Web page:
John Sanderson (17th-century landowner)
John Sanderson (1578/9-c.1653) was a landowner who held extensive property in Northamptonshire.
Background and family
John Sanderson was christened at Swineshead, Huntingdonshire (now Bedfordshire) on 8 February 1578/9, a son of Lawrence Sanderson, the rector of that parish, and his wife Joan. Evidence suggests that his father was a close relative of John Sanderson, a noted academic who like Laurence had come from Lancashire and matriculated at Trinity College, Cambridge in the early 1550s.
John married Cecily, a daughter of William & Anne Gage and widow of Robert Tawyer of Stanwick, Northamptonshire. Her father was living at Rushton when he made his will in 1616. It was proved at the Prerogative Court of Canterbury two years later and included a bequest to his daughter Cecily of 20 marks “which John Sanderson her husband oweth mee for lambes”. William also made bequests of £10 each to be paid at the age of 21 to John and Cecily’s children, Laurence, Thomas, Susan and Robert and to Cecily’s son William Tawyer.
John was described as a gentleman when the christening of his son Lawrence took place at Roxton, Bedfordshire in 1604. He did not stay there for long afterwards, as on 28 January 1606/7 a certificate was issued by the commissioners for collecting tax in Northamptonshire confirming that John Saunderson had been living at Moulton for most of the previous year and so was responsible for paying tax there.
In 1608-9, John and Cecily Sanderson sued Thomas Harrison and William Houghton in connection with water mills at Stanwick called “Stanwick Mills”. The dispute concerned an ancient custom of "suit and grist" to the mills by the inhabitants of Raunds, Irthlingborough, Chelveston and Caldecott. It also related to windmills in Raunds and Irthlingborough. The Sandersons alleged that the defendants had infringed the relevant manorial custom; the legal action evidently aimed at stopping these new mills from diverting business away from the Sandersons’ own mills at Stanwick.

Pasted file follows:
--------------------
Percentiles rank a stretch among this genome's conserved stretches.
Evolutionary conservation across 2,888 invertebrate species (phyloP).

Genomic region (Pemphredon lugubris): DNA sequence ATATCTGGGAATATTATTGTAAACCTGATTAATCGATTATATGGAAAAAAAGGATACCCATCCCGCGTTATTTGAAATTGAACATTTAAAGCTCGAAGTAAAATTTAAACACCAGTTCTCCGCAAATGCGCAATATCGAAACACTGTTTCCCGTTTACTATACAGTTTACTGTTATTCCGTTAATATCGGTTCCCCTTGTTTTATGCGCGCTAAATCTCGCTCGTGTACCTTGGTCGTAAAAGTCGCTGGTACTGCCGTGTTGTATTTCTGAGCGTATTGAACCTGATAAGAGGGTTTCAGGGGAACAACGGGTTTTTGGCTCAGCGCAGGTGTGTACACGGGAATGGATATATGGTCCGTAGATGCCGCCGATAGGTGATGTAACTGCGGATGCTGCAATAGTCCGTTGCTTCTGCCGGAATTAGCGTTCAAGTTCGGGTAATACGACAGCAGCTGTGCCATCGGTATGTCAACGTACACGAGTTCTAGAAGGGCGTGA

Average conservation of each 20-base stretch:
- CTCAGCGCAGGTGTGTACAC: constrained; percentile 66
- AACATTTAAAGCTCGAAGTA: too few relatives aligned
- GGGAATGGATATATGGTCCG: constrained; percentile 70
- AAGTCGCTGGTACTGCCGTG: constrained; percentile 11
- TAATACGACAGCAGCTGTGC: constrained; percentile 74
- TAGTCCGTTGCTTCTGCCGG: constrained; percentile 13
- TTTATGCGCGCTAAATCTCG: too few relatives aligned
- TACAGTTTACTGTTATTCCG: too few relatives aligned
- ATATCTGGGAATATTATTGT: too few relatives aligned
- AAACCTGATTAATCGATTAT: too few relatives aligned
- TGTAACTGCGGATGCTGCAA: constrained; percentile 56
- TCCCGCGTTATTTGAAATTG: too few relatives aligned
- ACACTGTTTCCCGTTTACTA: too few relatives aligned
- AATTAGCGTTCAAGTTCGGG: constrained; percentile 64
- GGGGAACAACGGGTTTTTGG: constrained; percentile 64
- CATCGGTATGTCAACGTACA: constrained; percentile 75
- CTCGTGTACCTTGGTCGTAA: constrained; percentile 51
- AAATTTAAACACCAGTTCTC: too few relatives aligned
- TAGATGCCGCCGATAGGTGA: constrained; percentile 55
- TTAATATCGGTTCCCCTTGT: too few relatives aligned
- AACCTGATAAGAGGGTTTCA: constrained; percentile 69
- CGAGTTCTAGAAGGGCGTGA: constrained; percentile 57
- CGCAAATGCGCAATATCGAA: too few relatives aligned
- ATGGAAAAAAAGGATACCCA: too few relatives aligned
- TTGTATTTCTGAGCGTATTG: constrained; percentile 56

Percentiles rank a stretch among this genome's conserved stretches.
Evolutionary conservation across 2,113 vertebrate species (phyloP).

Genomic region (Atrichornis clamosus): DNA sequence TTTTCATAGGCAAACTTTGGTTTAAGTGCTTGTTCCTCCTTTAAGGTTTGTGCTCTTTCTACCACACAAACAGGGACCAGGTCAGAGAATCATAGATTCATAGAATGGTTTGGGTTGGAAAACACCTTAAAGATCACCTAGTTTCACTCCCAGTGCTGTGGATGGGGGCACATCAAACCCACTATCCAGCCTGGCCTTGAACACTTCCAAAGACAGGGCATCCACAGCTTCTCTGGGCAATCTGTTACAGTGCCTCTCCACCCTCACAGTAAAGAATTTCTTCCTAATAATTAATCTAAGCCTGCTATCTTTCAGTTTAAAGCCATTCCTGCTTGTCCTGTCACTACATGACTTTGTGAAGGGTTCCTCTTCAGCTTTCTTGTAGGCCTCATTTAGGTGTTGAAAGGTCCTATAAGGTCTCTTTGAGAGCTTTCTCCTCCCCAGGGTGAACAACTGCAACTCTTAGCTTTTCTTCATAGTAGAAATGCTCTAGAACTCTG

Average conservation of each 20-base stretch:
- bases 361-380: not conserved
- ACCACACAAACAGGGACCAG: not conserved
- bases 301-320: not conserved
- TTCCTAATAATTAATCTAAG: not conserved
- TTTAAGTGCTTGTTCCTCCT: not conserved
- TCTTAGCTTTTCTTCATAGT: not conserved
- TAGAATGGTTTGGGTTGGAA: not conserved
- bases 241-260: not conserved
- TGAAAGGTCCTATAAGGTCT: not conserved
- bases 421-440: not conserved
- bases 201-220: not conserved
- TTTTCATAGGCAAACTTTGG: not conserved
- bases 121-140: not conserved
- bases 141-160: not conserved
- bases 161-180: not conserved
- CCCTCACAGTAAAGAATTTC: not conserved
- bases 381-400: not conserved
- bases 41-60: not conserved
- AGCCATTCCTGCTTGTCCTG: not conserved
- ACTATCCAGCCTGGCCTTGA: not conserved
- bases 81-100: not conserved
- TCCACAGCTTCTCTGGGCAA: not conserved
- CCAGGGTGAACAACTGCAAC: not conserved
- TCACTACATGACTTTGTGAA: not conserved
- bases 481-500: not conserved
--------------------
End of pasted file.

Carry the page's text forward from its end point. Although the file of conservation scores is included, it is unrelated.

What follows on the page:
In May 1609, King James I granted Stanwick Manor to George Salter and John Williams. By 1622, ownership had passed into the hands of John and Cecily Saunderson, John Coxe and William Tawyer, who at that stage conveyed it to Nicholas Atkins and his son John. William Tawyer was presumably Cecily’s son by her first marriage and the same person as “William Tawyer, son and heir of Robert Tawyer of Stanwick, co. Northampton” who was admitted to Gray’s Inn on 20 October 1623.
In 1621, Richard Pickes and Eleanor his wife and Henry Calthorpe and Dorothy his wife sold the advowson of Little Addington, Northamptonshire to John Sanderson, who was described as living in that parish. Six years later, John presented his son Laurence (1604-c.1687) to the living, where he was vicar until deprived by authority of Parliament in 1646.
In 1623, Thomas Shuckborough junior and Eleanor his wife granted the manor of Little Harrowden to John Sanderson. Nine years later, John Sanderson, his wife Cecily and John Sanderson junior conveyed the same manor to Edward Vaux, Lord Harrowden.
By a deed dated 30 July 1629, John Sanderson, who was described as a gentleman of Moulton, purchased property that he was already in occupation of, which was described as “all that scite of the manner or mansion of Moulton”, along with several named closes, 60 acres of land in the common fields of Moulton and other land. The deed does not state the purchase price for this property, which was to be held direct from the King at an annual rent of £8.10s. The manor house stood to the north of the church on the site now occupied by Manor Farm, which John Bridges, a historian of the county, described in 1720 as “the new house, now called the Hall”.
On 15 May 1651, John Sanderson made his final will. It does not mention his wife Cecily, so she had almost certainly died by that stage. It is evident that by the end of his life John was a wealthy man; specific bequests included his farm, land and other property at Moulton and over £500 in cash. The will was proved at the Court of Civil Commission on 13 June 1653.
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- Feet of Fines, Northants, Michaelmas 7 Charles I. Cited in 'Parishes: Little Harrowden', A History of the County of Northampton: Volume 4 (1937), pp. 185-187. URL: http://www.british-history.ac.uk/report.aspx?compid=66345 Date accessed: 5 April 2015.
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